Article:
### Try It 5

Given the graph in Figure 20, write a formula for the function shown.Solution

## Using Local and Global Extrema

With quadratics, we were able to algebraically find the maximum or minimum value of the function by finding the vertex. For general polynomials, finding these turning points is not possible without more advanced techniques from calculus. Even then, finding where extrema occur can still be algebraically challenging. For now, we will estimate the locations of turning points using technology to generate a graph.

Each turning point represents a local minimum or maximum. Sometimes, a turning point is the highest or lowest point on the entire graph. In these cases, we say that the turning point is a **global maximum **or a **global minimum**. These are also referred to as the absolute maximum and absolute minimum values of the function.

### Local and Global Extrema

A **local maximum** or **local minimum** at *x *= *a* (sometimes called the relative maximum or minimum, respectively) is the output at the highest or lowest point on the graph in an open interval around *x *= *a*. If a function has a local maximum at *a*, then

*x*in an open interval around

*x*=

*a*. If a function has a local minimum at

*a*, then

*x*in an open interval around

*x*=

*a*.

A **global maximum** or **global minimum** is the output at the highest or lowest point of the function. If a function has a global maximum at *a*, then

*x*. If a function has a global minimum at

*a*, then

*x*. We can see the difference between local and global extrema in Figure 21.

### Q & A

**Do all polynomial functions have a global minimum or maximum?**

*No. Only polynomial functions of even degree have a global minimum or maximum. For example, *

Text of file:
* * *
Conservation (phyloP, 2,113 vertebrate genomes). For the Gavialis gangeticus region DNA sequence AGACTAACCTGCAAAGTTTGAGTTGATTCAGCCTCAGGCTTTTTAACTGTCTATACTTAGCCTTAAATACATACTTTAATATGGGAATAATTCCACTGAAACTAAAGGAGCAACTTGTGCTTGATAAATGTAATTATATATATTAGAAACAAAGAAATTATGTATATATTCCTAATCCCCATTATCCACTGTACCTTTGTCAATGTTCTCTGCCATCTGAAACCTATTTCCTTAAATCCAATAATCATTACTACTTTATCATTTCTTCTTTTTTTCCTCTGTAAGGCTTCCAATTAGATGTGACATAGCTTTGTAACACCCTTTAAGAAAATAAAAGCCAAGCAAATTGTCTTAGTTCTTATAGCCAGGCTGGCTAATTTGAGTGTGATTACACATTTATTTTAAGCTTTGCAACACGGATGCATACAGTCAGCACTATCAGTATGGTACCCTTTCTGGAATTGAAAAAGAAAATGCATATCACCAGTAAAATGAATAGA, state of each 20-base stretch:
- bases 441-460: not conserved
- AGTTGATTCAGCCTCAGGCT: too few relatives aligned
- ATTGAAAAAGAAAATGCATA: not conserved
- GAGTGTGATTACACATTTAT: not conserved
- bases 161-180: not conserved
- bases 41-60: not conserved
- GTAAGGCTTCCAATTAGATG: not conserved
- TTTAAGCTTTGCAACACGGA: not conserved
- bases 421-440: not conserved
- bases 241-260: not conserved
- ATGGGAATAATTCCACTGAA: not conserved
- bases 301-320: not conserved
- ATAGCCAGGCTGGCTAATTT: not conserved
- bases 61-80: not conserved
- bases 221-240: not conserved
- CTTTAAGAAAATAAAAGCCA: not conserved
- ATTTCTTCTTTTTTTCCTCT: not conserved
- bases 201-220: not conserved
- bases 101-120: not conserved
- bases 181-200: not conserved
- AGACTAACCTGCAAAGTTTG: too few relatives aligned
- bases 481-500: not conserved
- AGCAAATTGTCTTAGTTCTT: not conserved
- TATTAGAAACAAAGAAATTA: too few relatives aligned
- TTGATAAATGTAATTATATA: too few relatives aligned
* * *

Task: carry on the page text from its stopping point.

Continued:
*$f\left(x\right)=x$*

*has neither a global maximum nor a global minimum.*

### Example 11: Using Local Extrema to Solve Applications

An open-top box is to be constructed by cutting out squares from each corner of a 14 cm by 20 cm sheet of plastic then folding up the sides. Find the size of squares that should be cut out to maximize the volume enclosed by the box.

### Solution

We will start this problem by drawing a picture like Figure 22, labeling the width of the cut-out squares with a variable,*w*.

Notice that after a square is cut out from each end, it leaves a

*w*cm tall. This gives the volume

Notice, since the factors are *w*,

*w*may take on are greater than zero or less than 7. This means we will restrict the domain of this function to

*w*that are reasonable for this problem—values from 0 to 7. From this graph, we turn our focus to only the portion on the reasonable domain,

From this zoomed-in view, we can refine our estimate for the maximum volume to about 339 cubic cm, when the squares measure approximately 2.7 cm on each side.

### Try It 6

Use technology to find the maximum and minimum values on the interval

## Analysis of the Solution

We can also see in Figure 18 that there are two real zeros betweenFigure 18